A few weeks ago, Josh at Herbivore posted a series of simple graphics promoting the importance of buying from vegan-owned businesses during the holidays. The idea is simple and elegant: if you’re buying gifts, make sure your money goes to people whose ideals you support. So, for the next month-or-so, I’m going to feature a series of profiles of vegan businesses. Some you’ve heard of, some you haven’t, and some you may have forgotten about. If you’d like to participate, drop me a note!

It makes sense that we start the series with the folks responsible for the “hey, don’t forget to buy vegan!” reminders: the kind crew at Herbivore Clothing Company.

Who are you and why do I care?

I’m Josh! We’re old friends! You… forgot?

I’m Josh Hooten! I co-founded The Herbivore Clothing Company almost 10 years ago with my partner Michelle here in sunny Portland, Oregon.

What types of great stuff do you have for people to buy from you for the holidays?

You know, we only stock stuff that we would/do use so it’s hard to pick specific items as we like it all. But some recent favorites of mine are our redesign of our Wings Are For Flying Not Frying shirt. I drew and lettered this design by hand, so that was fun for me. And we printed it with a super soft ink so it has a real cozy, vintage feel to it. I’m also really happy with our new Eat A Plant, Save A Planet design. Both of those come in a couple of versions. We also have a gigantic selection of vegan cookbooks which seems to get bigger every time the UPS driver comes. We have been cooking out of Jonie Newman’s veggie burger book, The Best Veggie Burgers On The Planet, and Julie Hasson’s latest, Vegan Diner. We are also really proud of a book we published, the Vegan Pregnancy Survival Guide by Sayward Rebhal. And then there are always our belts, wallets, jewelry, scarves, tote bags, backpacks, courier bags, socks, art, lunchboxes, waterbottles, body care items, purses…the list goes on! And if you can’t decide on a gift, we always have gift certificates.

What inspired you to create the “buy from vegans” series you posted a few weeks ago?

That came out of a series of conversations I’ve had in the past couple of years with friends who own vegan businesses. It seems when we see each other the first thing we ask is “How are you all doing?” with a slight bit of trepidation in our voices because the economy has been down for so long and we’re all afraid for each other. I think it’s important, any time of year, to support people who support the things you believe in, but especially so during the holidays. All retailers make a good chunk of their incomes at this time of year but small shops can’t afford to market themselves like big retailers. This means we aren’t in your face all the time and aren’t bombarding you with messages to buy from us. So we lose a lot of support, I think, because we just can’t market like that (nor would most of us want to.) Small businesses also can’t compete with big retailers on price because those big places order such huge quantities they get better discounts, or better shipping rates, etc. So while you can probably save a few bucks buying a book on Amazon, they also sell stuff that violates your ethics, and I think whenever possible you should support folks who support your ethics. Also, if you buy a bunch of gifts from a vegan retailer, they won’t go out and buy hamburgers with your money, they will buy vegan food. So the money stayed, for a while longer, in ethical places. That is a big deal and worth spending a bit more for, I think.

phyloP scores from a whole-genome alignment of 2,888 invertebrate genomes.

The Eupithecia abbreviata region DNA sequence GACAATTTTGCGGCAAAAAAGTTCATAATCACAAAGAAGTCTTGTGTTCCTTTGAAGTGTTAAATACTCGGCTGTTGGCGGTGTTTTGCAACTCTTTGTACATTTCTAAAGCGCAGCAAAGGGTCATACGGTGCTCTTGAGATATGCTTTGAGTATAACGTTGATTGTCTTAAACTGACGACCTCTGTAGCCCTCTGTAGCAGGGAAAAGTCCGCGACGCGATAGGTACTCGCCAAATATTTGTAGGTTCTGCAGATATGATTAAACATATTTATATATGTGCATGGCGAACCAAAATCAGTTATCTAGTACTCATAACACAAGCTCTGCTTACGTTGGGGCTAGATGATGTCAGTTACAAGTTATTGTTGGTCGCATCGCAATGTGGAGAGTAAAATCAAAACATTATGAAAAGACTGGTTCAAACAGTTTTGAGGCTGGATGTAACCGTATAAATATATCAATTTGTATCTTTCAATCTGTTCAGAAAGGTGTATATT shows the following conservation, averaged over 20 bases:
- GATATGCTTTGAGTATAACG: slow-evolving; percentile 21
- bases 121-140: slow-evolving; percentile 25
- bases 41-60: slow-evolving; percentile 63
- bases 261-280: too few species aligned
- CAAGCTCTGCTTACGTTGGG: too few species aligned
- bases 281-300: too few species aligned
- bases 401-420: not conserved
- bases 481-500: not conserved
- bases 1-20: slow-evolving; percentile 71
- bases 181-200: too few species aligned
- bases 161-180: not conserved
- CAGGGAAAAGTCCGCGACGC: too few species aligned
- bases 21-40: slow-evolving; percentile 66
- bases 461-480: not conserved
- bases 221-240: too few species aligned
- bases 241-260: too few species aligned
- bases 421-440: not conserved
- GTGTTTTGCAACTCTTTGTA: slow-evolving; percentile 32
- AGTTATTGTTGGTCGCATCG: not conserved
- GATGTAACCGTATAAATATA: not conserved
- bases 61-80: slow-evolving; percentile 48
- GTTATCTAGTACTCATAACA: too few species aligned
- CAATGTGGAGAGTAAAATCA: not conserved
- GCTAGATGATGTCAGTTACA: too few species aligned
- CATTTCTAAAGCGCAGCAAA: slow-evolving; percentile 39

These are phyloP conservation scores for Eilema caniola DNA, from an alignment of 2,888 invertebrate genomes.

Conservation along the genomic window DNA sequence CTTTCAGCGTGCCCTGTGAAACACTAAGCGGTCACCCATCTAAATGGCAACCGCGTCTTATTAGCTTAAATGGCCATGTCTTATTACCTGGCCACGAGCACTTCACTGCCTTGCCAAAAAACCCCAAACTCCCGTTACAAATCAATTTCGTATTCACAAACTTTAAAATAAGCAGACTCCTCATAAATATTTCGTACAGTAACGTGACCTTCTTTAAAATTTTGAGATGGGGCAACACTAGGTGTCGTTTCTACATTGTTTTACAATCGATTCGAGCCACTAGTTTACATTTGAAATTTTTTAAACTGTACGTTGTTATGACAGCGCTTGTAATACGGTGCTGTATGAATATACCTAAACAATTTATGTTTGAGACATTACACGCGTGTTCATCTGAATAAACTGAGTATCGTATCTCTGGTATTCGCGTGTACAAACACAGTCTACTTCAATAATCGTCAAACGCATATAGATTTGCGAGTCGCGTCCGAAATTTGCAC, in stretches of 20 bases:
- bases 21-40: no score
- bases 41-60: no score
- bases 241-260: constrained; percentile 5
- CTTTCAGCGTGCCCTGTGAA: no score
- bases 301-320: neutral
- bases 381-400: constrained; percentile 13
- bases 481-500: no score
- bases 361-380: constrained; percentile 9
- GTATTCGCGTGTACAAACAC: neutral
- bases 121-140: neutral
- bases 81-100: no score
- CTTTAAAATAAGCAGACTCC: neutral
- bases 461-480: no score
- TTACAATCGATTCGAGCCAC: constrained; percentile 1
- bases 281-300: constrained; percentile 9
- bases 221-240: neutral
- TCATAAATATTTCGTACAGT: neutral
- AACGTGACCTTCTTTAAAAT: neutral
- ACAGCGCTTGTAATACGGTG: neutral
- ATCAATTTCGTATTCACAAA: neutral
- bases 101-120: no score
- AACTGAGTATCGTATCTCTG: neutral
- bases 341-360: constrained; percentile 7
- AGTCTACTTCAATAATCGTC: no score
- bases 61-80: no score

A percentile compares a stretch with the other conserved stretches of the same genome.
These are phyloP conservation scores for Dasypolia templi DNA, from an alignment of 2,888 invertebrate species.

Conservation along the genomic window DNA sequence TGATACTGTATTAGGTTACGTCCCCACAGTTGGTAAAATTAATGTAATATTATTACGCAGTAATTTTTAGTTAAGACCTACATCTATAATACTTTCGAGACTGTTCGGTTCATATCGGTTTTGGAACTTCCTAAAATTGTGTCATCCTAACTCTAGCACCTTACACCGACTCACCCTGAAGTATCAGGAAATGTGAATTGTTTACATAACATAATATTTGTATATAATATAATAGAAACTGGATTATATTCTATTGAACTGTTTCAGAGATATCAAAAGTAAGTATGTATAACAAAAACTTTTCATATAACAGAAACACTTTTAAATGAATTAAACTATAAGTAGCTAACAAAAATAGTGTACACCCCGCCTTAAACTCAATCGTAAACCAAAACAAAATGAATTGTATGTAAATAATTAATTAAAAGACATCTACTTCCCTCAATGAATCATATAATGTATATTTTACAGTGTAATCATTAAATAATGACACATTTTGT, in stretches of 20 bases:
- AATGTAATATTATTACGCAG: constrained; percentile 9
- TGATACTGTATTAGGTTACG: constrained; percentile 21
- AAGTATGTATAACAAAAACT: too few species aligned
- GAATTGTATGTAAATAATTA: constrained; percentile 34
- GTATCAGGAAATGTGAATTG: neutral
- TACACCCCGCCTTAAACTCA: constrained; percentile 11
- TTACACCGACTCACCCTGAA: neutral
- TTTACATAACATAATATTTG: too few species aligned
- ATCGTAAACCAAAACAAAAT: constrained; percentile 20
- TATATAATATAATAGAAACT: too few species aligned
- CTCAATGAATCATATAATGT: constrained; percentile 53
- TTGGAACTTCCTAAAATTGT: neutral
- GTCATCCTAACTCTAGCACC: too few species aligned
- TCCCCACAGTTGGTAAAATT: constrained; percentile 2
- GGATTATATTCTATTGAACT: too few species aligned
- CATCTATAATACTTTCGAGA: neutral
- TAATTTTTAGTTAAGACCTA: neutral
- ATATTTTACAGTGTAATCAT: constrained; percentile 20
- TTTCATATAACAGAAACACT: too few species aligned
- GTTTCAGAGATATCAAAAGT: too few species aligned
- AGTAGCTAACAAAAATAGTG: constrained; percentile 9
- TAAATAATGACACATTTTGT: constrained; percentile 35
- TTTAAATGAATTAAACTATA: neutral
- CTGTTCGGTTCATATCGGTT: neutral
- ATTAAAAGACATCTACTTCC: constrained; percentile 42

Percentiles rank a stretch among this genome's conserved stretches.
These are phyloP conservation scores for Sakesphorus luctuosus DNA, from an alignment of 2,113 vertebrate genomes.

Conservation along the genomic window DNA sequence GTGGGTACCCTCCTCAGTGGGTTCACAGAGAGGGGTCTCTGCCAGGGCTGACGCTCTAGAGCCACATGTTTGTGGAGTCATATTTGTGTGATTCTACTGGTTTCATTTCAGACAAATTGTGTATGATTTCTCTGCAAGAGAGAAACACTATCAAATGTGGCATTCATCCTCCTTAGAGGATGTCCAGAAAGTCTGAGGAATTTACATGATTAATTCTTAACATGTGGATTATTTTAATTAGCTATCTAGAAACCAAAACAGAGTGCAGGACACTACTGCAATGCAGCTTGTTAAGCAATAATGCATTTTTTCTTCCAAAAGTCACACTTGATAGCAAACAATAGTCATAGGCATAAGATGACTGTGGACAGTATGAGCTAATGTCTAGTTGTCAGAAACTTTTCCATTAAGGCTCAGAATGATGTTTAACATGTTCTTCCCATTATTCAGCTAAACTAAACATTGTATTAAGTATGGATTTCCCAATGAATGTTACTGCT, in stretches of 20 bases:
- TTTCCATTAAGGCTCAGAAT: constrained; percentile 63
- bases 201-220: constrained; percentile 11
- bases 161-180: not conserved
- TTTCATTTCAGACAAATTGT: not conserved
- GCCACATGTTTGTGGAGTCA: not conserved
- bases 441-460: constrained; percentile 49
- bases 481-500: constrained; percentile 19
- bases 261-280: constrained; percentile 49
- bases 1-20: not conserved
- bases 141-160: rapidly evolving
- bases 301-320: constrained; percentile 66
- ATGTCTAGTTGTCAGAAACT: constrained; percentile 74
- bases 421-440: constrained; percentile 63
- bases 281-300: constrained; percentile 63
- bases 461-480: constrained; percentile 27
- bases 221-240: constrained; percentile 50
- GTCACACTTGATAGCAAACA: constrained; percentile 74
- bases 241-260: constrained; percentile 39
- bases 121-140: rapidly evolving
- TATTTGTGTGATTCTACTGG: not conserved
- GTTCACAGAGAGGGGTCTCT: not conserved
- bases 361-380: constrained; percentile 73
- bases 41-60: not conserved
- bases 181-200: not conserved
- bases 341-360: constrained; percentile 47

How important are holiday sales to your business?

Holiday sales are a big deal. I don’t know what percentage of sales we make in November and December but it’s a chunk. A few years ago when the economy really sank November and December, sales wise, were totally flat. There was no boost from holiday sales and it was hard for us to keep the doors open until things picked back up in the Summer. You spend a lot of money getting your inventory up to hopefully have enough stuff to sell. So you have full shelves and no money and hope to sell a bunch before the bills come. When the holiday sales never come, you can feel your heart sink. That was terrifying as we’ve always been really careful and conservative in terms of growth and spending. (Note: This is the only place in my life I’d describe myself as a conservative. Just want to be clear there.) That felt like everything we’d worked on for years could have gone away for reasons we couldn’t control. We’d played it safe and didn’t over spend or stock a million things just to have huge selection and generally done things in a way we thought were right and then all of a sudden we were trying to figure out how to get out of our lease and who could we sublet the space to and all sorts of disaster scenarios. I’m sure a bunch of other vegan retailers were in the same boat. So holiday sales are a big deal, especially in this economy. We pulled through, obviously, but that was scary.

Tell us about another vegan-owned business that you love that other people may not know about.

We love our vegan mini-mall neighbors Food Fight Vegan Grocery, Sweetpea Baking Company, and Scapegoat Tattoo and our pals on the east coast Cosmo’s Vegan Shoppe. MooShoes in NYC are awesome and were a real trailblazer in the vegan retail realm. Hardcore kids shouldn’t miss Motive Clothing on the east coast. Vaute Couture make super awesome coats. Sudo Shoes in Boston are super nice and have a great selection. Vegan Collection belts and wallets are great. Also, Never Felt Better in Sacramento. I can’t wait to visit Nice Shoes in Vancouver someday and Sarah’s Place in Victoria. I’m sure I’m forgetting a bunch more and I’m sure there are a ton I don’t even know about.

Natural flavors